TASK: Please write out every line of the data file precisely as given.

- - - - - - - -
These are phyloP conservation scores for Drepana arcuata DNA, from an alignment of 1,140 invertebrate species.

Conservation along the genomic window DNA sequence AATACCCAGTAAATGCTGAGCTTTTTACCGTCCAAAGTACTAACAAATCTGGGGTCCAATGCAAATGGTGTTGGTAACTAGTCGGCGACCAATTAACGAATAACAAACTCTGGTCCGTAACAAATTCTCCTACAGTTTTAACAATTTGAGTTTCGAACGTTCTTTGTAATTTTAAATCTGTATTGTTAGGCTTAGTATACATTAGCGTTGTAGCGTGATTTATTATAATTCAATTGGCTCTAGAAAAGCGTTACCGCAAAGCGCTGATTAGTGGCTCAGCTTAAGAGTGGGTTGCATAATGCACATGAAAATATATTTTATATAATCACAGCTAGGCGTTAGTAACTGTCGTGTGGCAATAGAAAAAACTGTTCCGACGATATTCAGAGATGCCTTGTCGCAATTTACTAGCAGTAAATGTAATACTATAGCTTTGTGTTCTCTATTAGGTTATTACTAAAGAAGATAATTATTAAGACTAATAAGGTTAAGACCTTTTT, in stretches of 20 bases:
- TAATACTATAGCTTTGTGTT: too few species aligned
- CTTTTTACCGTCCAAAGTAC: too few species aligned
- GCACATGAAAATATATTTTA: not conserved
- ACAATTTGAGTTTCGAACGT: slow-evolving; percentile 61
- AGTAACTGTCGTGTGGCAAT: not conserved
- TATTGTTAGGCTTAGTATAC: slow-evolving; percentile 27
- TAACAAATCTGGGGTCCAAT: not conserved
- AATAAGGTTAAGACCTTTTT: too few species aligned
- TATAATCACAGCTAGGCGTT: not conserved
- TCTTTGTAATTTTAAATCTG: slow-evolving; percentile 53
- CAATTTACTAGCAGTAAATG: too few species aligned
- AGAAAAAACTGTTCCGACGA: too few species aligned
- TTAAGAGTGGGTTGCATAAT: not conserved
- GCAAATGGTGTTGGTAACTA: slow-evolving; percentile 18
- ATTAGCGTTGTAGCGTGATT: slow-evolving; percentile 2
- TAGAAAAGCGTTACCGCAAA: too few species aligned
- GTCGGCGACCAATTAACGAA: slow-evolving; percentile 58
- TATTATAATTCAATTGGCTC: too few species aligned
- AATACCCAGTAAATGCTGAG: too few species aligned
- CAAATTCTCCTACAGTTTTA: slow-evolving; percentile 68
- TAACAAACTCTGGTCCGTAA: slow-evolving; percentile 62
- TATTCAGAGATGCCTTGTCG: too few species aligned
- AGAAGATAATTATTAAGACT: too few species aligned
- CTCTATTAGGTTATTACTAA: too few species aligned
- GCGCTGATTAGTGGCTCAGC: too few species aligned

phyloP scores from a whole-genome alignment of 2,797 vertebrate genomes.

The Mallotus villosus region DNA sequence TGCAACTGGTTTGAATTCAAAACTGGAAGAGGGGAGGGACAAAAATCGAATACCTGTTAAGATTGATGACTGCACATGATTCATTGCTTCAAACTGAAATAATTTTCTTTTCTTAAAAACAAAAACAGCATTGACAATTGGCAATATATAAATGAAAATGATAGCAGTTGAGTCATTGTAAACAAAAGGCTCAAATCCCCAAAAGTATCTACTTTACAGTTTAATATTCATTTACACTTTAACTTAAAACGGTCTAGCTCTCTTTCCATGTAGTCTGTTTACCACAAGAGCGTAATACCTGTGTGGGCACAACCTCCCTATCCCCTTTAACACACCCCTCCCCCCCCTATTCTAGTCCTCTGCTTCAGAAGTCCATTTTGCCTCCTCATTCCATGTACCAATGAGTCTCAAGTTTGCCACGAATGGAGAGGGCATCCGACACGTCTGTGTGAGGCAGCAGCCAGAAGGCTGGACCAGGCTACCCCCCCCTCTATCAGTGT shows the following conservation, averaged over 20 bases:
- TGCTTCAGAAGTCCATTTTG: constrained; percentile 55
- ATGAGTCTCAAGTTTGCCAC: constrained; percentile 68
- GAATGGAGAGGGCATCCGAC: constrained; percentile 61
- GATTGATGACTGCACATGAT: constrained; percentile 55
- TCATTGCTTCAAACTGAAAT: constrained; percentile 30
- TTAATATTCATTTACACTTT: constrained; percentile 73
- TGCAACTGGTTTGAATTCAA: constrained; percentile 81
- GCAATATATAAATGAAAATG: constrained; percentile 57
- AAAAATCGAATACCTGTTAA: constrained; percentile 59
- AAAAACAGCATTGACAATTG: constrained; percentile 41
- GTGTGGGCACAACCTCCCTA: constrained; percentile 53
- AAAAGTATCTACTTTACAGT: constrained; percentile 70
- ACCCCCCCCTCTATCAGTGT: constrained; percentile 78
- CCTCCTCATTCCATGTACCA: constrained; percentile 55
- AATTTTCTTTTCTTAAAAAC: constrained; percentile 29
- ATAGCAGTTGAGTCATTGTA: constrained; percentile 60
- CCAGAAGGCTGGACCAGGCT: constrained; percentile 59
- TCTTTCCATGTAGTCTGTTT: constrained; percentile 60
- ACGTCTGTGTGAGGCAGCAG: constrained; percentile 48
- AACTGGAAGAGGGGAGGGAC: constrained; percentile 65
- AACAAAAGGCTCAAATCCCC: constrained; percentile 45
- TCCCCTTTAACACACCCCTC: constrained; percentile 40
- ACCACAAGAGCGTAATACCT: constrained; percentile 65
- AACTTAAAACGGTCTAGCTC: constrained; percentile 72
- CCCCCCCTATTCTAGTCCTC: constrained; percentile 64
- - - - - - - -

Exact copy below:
These are phyloP conservation scores for Drepana arcuata DNA, from an alignment of 1,140 invertebrate species.

Conservation along the genomic window DNA sequence AATACCCAGTAAATGCTGAGCTTTTTACCGTCCAAAGTACTAACAAATCTGGGGTCCAATGCAAATGGTGTTGGTAACTAGTCGGCGACCAATTAACGAATAACAAACTCTGGTCCGTAACAAATTCTCCTACAGTTTTAACAATTTGAGTTTCGAACGTTCTTTGTAATTTTAAATCTGTATTGTTAGGCTTAGTATACATTAGCGTTGTAGCGTGATTTATTATAATTCAATTGGCTCTAGAAAAGCGTTACCGCAAAGCGCTGATTAGTGGCTCAGCTTAAGAGTGGGTTGCATAATGCACATGAAAATATATTTTATATAATCACAGCTAGGCGTTAGTAACTGTCGTGTGGCAATAGAAAAAACTGTTCCGACGATATTCAGAGATGCCTTGTCGCAATTTACTAGCAGTAAATGTAATACTATAGCTTTGTGTTCTCTATTAGGTTATTACTAAAGAAGATAATTATTAAGACTAATAAGGTTAAGACCTTTTT, in stretches of 20 bases:
- TAATACTATAGCTTTGTGTT: too few species aligned
- CTTTTTACCGTCCAAAGTAC: too few species aligned
- GCACATGAAAATATATTTTA: not conserved
- ACAATTTGAGTTTCGAACGT: slow-evolving; percentile 61
- AGTAACTGTCGTGTGGCAAT: not conserved
- TATTGTTAGGCTTAGTATAC: slow-evolving; percentile 27
- TAACAAATCTGGGGTCCAAT: not conserved
- AATAAGGTTAAGACCTTTTT: too few species aligned
- TATAATCACAGCTAGGCGTT: not conserved
- TCTTTGTAATTTTAAATCTG: slow-evolving; percentile 53
- CAATTTACTAGCAGTAAATG: too few species aligned
- AGAAAAAACTGTTCCGACGA: too few species aligned
- TTAAGAGTGGGTTGCATAAT: not conserved
- GCAAATGGTGTTGGTAACTA: slow-evolving; percentile 18
- ATTAGCGTTGTAGCGTGATT: slow-evolving; percentile 2
- TAGAAAAGCGTTACCGCAAA: too few species aligned
- GTCGGCGACCAATTAACGAA: slow-evolving; percentile 58
- TATTATAATTCAATTGGCTC: too few species aligned
- AATACCCAGTAAATGCTGAG: too few species aligned
- CAAATTCTCCTACAGTTTTA: slow-evolving; percentile 68
- TAACAAACTCTGGTCCGTAA: slow-evolving; percentile 62
- TATTCAGAGATGCCTTGTCG: too few species aligned
- AGAAGATAATTATTAAGACT: too few species aligned
- CTCTATTAGGTTATTACTAA: too few species aligned
- GCGCTGATTAGTGGCTCAGC: too few species aligned

phyloP scores from a whole-genome alignment of 2,797 vertebrate genomes.

The Mallotus villosus region DNA sequence TGCAACTGGTTTGAATTCAAAACTGGAAGAGGGGAGGGACAAAAATCGAATACCTGTTAAGATTGATGACTGCACATGATTCATTGCTTCAAACTGAAATAATTTTCTTTTCTTAAAAACAAAAACAGCATTGACAATTGGCAATATATAAATGAAAATGATAGCAGTTGAGTCATTGTAAACAAAAGGCTCAAATCCCCAAAAGTATCTACTTTACAGTTTAATATTCATTTACACTTTAACTTAAAACGGTCTAGCTCTCTTTCCATGTAGTCTGTTTACCACAAGAGCGTAATACCTGTGTGGGCACAACCTCCCTATCCCCTTTAACACACCCCTCCCCCCCCTATTCTAGTCCTCTGCTTCAGAAGTCCATTTTGCCTCCTCATTCCATGTACCAATGAGTCTCAAGTTTGCCACGAATGGAGAGGGCATCCGACACGTCTGTGTGAGGCAGCAGCCAGAAGGCTGGACCAGGCTACCCCCCCCTCTATCAGTGT shows the following conservation, averaged over 20 bases:
- TGCTTCAGAAGTCCATTTTG: constrained; percentile 55
- ATGAGTCTCAAGTTTGCCAC: constrained; percentile 68
- GAATGGAGAGGGCATCCGAC: constrained; percentile 61
- GATTGATGACTGCACATGAT: constrained; percentile 55
- TCATTGCTTCAAACTGAAAT: constrained; percentile 30
- TTAATATTCATTTACACTTT: constrained; percentile 73
- TGCAACTGGTTTGAATTCAA: constrained; percentile 81
- GCAATATATAAATGAAAATG: constrained; percentile 57
- AAAAATCGAATACCTGTTAA: constrained; percentile 59
- AAAAACAGCATTGACAATTG: constrained; percentile 41
- GTGTGGGCACAACCTCCCTA: constrained; percentile 53
- AAAAGTATCTACTTTACAGT: constrained; percentile 70
- ACCCCCCCCTCTATCAGTGT: constrained; percentile 78
- CCTCCTCATTCCATGTACCA: constrained; percentile 55
- AATTTTCTTTTCTTAAAAAC: constrained; percentile 29
- ATAGCAGTTGAGTCATTGTA: constrained; percentile 60
- CCAGAAGGCTGGACCAGGCT: constrained; percentile 59
- TCTTTCCATGTAGTCTGTTT: constrained; percentile 60
- ACGTCTGTGTGAGGCAGCAG: constrained; percentile 48
- AACTGGAAGAGGGGAGGGAC: constrained; percentile 65
- AACAAAAGGCTCAAATCCCC: constrained; percentile 45
- TCCCCTTTAACACACCCCTC: constrained; percentile 40
- ACCACAAGAGCGTAATACCT: constrained; percentile 65
- AACTTAAAACGGTCTAGCTC: constrained; percentile 72
- CCCCCCCTATTCTAGTCCTC: constrained; percentile 64